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Comments (2)

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Your email address will not be published. Required fields are marked *

  1. Kaley29 says:

    Developing country or not, I don’t see why any safety-faring citizen should go into these over-prized death traps anyway. The rail services do a higher service, but still cannot get paid at least half of what these Tuks earn (not that they should earn Ofc)
    Reduce the number of three wheels and regulate fares. The drivers should be given some other productive job live city farming.

  2. Kithsiri Perera says:

    Is this not the same guy who said that people can survive with just Rs 2000 per month in Sri Lanka.?

Crisis-hit Sri Lanka sees recovery in cruise ship tourism from zero

ECONOMYNEXT – Seventeen cruise ships are scheduled to arrive in Sri Lanka next year with
Queen Mary 2, one of the largest and popular ships, Colombo’s harbor master said, as the island nation is looking for alternative avenues to boost its faltered tourism sector.

The rise is expected to bring thousands of high end tourists with higher spending capacity after two years. The island nation saw a record high 54 ships in 2019, rising from the previous year’s 42, Nimal Silva, Colombo Port Harbor Master said.

“The 2019 was one of the best years and in 2020 there were more than 60 scheduled vessels to
call but with COVID pandemic all hell broke loose,” Silva told EconomyNext.

Fourteen cruise ships are scheduled to call from January-May next year and another three are scheduled to arrive in Colombo in November, when the peak tourism season begins.

Cruise tourism cycle begins in Sri Lanka from October to May with a dip during the monsoon

Sri Lanka welcomed two cruise ships in November after almost two years.

Three ships are scheduled to arrive in December and Azamara Quest, carrying at least 722 tourists, arrived in Colombo on December 3 and is now heading to Hambantota.

On December 18, Le Champion carrying 264 will arrive in Colombo and depart to Mumbai and the third vessel, Silver Spirit will arrive in Colombo on December 23 carrying up to 648 passengers.

There are two scheduled in January, one in February, and four in March next year, according to the harbormaster.

“Next year more ships could schedule, so far these are the confirmed ones now,” he said.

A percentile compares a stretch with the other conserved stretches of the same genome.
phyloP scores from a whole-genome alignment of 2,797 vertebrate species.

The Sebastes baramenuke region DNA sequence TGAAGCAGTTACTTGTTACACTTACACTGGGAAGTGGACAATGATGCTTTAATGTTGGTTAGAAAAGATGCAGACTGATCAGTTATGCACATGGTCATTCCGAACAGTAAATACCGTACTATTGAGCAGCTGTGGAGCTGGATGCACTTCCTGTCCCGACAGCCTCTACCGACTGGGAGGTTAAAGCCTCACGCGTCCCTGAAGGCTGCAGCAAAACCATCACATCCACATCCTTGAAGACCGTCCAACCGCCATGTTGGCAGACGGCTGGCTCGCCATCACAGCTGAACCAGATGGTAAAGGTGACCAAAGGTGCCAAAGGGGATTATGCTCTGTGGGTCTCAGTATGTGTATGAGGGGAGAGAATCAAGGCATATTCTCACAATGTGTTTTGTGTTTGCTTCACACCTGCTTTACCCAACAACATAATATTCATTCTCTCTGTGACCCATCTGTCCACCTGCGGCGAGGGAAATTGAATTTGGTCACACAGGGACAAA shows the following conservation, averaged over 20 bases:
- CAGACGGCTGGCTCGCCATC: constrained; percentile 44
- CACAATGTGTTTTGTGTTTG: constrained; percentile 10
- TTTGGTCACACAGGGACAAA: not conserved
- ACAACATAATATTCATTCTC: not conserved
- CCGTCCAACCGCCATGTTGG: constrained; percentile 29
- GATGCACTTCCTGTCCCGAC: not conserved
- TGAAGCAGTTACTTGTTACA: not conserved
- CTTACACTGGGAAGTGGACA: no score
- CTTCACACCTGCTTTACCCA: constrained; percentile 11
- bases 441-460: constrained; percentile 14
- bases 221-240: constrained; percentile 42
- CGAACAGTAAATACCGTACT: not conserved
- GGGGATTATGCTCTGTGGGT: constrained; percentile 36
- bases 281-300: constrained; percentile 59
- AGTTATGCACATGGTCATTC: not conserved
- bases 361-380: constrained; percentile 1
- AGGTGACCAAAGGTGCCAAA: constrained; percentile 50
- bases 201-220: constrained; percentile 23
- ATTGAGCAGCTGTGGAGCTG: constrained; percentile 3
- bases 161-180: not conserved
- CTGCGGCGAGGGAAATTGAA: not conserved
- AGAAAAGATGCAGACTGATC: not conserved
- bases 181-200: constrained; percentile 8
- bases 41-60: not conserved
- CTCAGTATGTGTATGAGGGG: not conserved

This also generates income for the port and the prices are charged according to the size of the

Silva said the first medium sized-cruise vessel, 229 meters long, generated about 14,000 dollars
for docking in the port for a day.

He said Queen Mary 2, a 325 meter long ship and one of the largest cruise ships in the world, is also
scheduled to call at Colombo in February. It can carry up to 3200 passengers.

Silva said almost all the ships that were scheduled have arrived on the island and therefore, he is
confident all the ships including Queen Mary 2 will arrive in Sri Lanka.

“Only one ship has been canceled thus far. There are no last minute cancellations if there were some they would have informed us by now,” Silva said. (Colombo/Dec07/2022)

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Sri Lanka President says 2015-2019 policy struggle was ‘warfare’

ECONOMYNEXT – Sri Lanka President Ranil Wickremesinghe said his attempts to reverse the inward-looking protectionist policies and fix state finances during his last term as Prime Minister was opposed both by politicians and business interests.

“In the 4.5 years as prime minister it was an effort to take this economy out in a different direction,” President Wickremesinghe told an economic forum organized by Sri Lanka’s Ceylon Chamber of Commerce.

“We were able to get a surplus in the primary budget. But it was warfare.

“Politicians wanted to protect their power, businessmen wanted to protect their profits and many others wanted to see what the country would provide them free of charge.”

Wickremesinghe was unable to bring private investment to the port under apparent internal political opposition. Relations with President Maithripala Sirisena also soured and he appointed his own economic advisors.

Meanwhile Wickremesinghe’s free trade agenda was hit by monetary instability as the central bank printed money under flexible inflation targeting and triggered forex shortages which were followed by trade controls.


Sri Lanka controls imports in ‘Nixon-shock’ move to protect soft-pegged rupee

Sri Lanka President calls to expand Nixon shock as rupee falls

Wickremesinghe’s ‘Yahapalana’ administration also went on a spending spree called ‘100-day program’ in 2015 triggering a currency crisis in 2015/2016 as the central bank printed money to suppress rates.

The central bank however had already started injecting liquidity and losing reserves (by terminating term repo deals) from the fourth quarter of 2014 as domestic credit recovered from a 2012 currency crisis before his administration came to power.